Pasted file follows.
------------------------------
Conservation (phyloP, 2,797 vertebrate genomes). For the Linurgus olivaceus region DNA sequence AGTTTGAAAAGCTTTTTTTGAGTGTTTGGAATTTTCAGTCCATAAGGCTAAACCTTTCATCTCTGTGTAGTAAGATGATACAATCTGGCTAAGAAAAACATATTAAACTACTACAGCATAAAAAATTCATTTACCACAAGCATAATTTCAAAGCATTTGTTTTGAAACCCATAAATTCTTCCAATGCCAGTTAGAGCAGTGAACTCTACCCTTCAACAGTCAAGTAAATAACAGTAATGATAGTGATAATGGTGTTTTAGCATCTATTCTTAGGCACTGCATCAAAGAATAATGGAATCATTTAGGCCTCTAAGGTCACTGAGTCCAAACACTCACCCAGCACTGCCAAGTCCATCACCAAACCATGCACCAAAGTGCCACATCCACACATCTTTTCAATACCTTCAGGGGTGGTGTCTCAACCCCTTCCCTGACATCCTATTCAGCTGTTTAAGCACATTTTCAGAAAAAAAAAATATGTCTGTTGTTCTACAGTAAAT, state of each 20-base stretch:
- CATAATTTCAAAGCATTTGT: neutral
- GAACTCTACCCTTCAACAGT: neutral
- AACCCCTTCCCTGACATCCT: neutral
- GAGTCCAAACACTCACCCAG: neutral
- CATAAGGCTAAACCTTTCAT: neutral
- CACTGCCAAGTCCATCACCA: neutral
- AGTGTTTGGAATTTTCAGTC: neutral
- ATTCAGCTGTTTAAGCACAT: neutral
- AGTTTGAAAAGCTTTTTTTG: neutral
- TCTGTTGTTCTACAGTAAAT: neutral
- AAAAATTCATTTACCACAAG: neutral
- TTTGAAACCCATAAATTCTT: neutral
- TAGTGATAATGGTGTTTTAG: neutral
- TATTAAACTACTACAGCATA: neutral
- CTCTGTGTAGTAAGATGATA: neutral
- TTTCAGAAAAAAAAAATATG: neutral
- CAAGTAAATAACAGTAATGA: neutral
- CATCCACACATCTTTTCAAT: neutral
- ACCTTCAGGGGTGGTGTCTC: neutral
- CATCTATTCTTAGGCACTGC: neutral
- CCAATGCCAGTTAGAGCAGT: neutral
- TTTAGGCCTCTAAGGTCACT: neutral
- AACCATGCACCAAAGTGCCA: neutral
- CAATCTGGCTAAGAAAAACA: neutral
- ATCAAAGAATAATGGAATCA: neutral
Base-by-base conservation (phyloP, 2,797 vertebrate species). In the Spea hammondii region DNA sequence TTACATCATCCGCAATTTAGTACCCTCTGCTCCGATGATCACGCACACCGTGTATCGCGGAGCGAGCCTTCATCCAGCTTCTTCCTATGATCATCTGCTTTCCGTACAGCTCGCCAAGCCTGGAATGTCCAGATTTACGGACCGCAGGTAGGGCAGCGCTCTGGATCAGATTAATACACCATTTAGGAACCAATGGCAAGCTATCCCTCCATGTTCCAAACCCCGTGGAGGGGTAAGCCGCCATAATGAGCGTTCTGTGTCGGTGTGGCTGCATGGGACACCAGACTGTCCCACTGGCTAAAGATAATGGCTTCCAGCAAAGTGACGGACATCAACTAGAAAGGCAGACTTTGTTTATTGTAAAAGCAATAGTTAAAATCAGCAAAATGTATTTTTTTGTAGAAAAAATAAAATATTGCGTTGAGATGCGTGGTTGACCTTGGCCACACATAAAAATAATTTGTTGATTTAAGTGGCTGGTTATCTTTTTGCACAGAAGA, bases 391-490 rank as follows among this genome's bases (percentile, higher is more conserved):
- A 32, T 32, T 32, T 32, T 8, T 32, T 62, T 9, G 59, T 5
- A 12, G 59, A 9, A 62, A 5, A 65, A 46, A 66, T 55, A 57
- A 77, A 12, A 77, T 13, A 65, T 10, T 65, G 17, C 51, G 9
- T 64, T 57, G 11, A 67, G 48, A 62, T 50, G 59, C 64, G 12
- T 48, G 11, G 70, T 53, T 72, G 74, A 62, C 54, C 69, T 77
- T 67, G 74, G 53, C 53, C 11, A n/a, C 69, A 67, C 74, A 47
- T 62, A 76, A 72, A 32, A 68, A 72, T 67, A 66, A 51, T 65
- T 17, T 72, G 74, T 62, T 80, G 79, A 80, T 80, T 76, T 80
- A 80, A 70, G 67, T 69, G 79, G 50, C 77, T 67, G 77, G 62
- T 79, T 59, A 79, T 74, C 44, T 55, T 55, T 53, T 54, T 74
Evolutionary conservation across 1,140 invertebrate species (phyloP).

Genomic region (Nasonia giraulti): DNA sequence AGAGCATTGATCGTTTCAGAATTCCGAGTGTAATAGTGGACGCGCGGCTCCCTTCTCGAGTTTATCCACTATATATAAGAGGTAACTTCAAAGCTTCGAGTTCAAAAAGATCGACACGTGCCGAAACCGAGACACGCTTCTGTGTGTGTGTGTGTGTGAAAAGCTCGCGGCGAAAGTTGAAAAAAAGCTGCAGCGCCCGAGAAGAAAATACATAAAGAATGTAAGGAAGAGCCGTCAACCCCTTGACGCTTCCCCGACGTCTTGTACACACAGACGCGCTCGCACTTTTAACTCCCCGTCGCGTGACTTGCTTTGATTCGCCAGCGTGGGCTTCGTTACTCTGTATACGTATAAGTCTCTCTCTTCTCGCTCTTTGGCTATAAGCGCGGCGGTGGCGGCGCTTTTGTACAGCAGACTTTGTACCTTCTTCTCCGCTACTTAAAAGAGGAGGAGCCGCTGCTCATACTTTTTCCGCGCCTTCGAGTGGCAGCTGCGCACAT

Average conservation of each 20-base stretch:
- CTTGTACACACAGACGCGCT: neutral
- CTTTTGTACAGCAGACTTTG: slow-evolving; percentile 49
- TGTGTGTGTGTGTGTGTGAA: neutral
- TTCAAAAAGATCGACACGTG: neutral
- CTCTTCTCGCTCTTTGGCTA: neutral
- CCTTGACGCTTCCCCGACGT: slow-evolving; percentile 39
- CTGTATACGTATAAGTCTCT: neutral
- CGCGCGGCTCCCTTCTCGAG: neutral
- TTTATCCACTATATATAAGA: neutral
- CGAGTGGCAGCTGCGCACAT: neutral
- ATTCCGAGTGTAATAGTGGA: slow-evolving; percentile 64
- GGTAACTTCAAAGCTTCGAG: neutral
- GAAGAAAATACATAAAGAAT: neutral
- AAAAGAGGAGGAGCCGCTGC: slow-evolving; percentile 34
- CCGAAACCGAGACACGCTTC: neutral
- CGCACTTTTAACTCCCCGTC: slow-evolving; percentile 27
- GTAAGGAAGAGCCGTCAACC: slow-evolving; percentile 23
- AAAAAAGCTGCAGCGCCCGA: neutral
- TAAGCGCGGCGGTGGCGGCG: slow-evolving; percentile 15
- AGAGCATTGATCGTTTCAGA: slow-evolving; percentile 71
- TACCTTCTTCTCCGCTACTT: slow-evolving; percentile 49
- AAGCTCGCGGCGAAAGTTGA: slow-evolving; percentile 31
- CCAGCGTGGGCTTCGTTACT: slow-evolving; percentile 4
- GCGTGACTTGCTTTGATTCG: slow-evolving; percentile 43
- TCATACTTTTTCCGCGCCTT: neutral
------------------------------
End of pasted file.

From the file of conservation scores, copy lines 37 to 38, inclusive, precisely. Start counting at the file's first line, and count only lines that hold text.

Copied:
- T 79, T 59, A 79, T 74, C 44, T 55, T 55, T 53, T 54, T 74
Evolutionary conservation across 1,140 invertebrate species (phyloP).